Hypertension News and Research RSS Feed - Hypertension News and Research

Study links poor semen quality to higher risk of various health conditions

Study links poor semen quality to higher risk of various health conditions

A study of more than 9,000 men with fertility problems has revealed a correlation between the number of different defects in a man's semen and the likelihood that the man has other health problems. [More]
Researchers discover link between obesity and hypertension

Researchers discover link between obesity and hypertension

The link between obesity and cardiovascular diseases is well acknowledged. Being obese or overweight is a major risk factor for the development of elevated blood pressure, and cardiovascular diseases. But it has net been known how obesity increases the risk of high blood pressure, making it difficult to develop evidence based therapies for obesity, hypertension and heart disease. [More]
BeyondSpring Pharmaceuticals plans to initiate Plinabulin Phase 3 pivotal trial in NSCLC patients

BeyondSpring Pharmaceuticals plans to initiate Plinabulin Phase 3 pivotal trial in NSCLC patients

BeyondSpring Pharmaceuticals, Inc., a clinical stage biopharmaceutical company focused on the development of innovative cancer therapies, today announced that it plans to initiate a Phase 3 pivotal trial of lead product candidate, Plinabulin, in patients with non-small cell lung cancer (NSCLC) in the first quarter of 2015. [More]
Non-ergot derived dopamine agonists may be safe for the heart

Non-ergot derived dopamine agonists may be safe for the heart

Non-ergot derived dopamine agonists used to treat Parkinson's disease may be safe for the heart, according to preliminary research presented at EuroEcho-Imaging 2014 by Dr Hilal Erken Pamukcu, cardiologist at Ankara Diskapi Education and Research Hospital in Turkey. [More]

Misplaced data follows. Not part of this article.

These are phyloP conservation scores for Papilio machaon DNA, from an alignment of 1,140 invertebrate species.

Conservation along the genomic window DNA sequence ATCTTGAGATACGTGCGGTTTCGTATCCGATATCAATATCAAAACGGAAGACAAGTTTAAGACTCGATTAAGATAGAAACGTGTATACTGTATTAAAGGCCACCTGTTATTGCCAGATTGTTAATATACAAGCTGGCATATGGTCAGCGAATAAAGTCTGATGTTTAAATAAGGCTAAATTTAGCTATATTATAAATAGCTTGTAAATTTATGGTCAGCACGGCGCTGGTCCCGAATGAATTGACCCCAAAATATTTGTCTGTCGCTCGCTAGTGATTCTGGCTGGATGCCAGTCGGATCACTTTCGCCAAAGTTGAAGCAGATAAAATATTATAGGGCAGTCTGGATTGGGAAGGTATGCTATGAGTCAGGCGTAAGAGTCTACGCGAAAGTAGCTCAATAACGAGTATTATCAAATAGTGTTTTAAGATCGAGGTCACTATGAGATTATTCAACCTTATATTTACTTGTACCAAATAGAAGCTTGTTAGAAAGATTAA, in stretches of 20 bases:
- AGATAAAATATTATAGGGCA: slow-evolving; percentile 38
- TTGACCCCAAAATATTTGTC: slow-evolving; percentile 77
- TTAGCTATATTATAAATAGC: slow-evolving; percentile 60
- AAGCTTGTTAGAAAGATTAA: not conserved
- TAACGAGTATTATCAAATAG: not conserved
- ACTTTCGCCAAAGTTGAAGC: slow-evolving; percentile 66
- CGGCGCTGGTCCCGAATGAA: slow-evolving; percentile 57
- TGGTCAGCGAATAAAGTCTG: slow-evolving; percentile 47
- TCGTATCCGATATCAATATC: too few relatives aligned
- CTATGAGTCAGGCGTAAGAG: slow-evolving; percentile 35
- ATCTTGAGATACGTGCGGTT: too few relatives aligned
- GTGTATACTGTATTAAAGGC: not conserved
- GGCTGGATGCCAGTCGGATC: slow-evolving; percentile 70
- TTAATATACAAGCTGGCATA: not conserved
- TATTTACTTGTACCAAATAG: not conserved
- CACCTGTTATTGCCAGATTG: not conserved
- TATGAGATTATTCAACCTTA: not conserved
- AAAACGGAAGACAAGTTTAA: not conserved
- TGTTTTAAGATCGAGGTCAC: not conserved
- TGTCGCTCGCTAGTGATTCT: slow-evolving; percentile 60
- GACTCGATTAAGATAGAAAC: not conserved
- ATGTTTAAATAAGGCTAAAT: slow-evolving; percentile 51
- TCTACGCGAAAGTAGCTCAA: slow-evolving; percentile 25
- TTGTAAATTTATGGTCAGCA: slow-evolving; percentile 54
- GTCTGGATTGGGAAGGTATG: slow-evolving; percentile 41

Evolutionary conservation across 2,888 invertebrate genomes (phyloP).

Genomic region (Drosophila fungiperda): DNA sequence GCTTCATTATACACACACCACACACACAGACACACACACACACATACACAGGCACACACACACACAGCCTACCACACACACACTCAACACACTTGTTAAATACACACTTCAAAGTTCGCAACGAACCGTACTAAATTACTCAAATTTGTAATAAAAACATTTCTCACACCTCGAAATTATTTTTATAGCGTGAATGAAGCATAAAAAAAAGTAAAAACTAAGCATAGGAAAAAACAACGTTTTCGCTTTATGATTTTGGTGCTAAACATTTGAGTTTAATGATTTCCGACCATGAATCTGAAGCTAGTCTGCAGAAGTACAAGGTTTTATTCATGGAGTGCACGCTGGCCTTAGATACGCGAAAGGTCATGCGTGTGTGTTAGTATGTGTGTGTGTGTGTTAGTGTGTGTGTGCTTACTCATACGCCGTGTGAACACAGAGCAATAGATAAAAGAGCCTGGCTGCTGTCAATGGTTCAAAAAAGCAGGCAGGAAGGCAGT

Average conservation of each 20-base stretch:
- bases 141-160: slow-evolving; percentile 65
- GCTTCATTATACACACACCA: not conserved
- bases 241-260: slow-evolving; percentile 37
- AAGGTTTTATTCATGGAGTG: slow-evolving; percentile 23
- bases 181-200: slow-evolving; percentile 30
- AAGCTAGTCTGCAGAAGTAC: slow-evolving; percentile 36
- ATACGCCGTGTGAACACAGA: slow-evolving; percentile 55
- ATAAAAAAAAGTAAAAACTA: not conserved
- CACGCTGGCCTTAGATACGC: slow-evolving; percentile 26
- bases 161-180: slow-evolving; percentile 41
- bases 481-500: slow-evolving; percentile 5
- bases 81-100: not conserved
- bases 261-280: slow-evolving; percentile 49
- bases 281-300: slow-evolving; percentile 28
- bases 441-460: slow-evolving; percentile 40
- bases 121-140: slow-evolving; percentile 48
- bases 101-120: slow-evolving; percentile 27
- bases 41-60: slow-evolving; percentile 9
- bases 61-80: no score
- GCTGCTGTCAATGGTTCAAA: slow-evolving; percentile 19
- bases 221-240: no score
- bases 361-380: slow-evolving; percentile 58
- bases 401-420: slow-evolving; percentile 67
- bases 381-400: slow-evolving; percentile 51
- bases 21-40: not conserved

Tobacco smoke toxin could increase pain in people with spinal cord injury

Tobacco smoke toxin could increase pain in people with spinal cord injury

A neurotoxin called acrolein found in tobacco smoke that is thought to increase pain in people with spinal cord injury has now been shown to accumulate in mice exposed to the equivalent of 12 cigarettes daily over a short time period. [More]
Noninvasive PAH diagnosis on the horizon

Noninvasive PAH diagnosis on the horizon

Measuring the duration of vortical blood flow in the main pulmonary artery allows accurate estimation of pulmonary blood pressure and diagnosis of pulmonary arterial hypertension, say researchers. [More]
Experts report three key topics that may make difference in the battle against Alzheimer's disease

Experts report three key topics that may make difference in the battle against Alzheimer's disease

Detection, prevention, and preclinical treatment are three key areas that may make a difference in the battle to reduce the rapid rise of new Alzheimer's disease (AD) cases every year. These three topics are the focus of an important new supplement to the Journal of Alzheimer's Disease. [More]
Physical activity linked to children's brain and cognitive development, scholastic achievement

Physical activity linked to children's brain and cognitive development, scholastic achievement

Over the past thirty years, physical activity among children has declined markedly. The public health implications of this decline include a growing prevalence of obesity and chronic diseases such as diabetes and hypertension. A new issue of Monographs of the Society for Research in Child Development expands the focus to ask whether physical activity is also related to children's brain and cognitive development and achievement in school. [More]
Researchers find way to prevent noise-induced hearing loss

Researchers find way to prevent noise-induced hearing loss

Researchers from Weill Cornell Medical College and the Gladstone Institutes have found a way to prevent noise-induced hearing loss in a mouse using a simple chemical compound that is a precursor to vitamin B3. This discovery has important implications not only for preventing hearing loss, but also potentially for treating some aging-related conditions that are linked to the same protein. [More]
People diagnosed with diabetes in midlife experience cognitive problems later

People diagnosed with diabetes in midlife experience cognitive problems later

People diagnosed with diabetes in midlife are more likely to experience significant memory and cognitive problems during the next 20 years than those with healthy blood sugar levels, new Johns Hopkins Bloomberg School of Public Health research suggests. [More]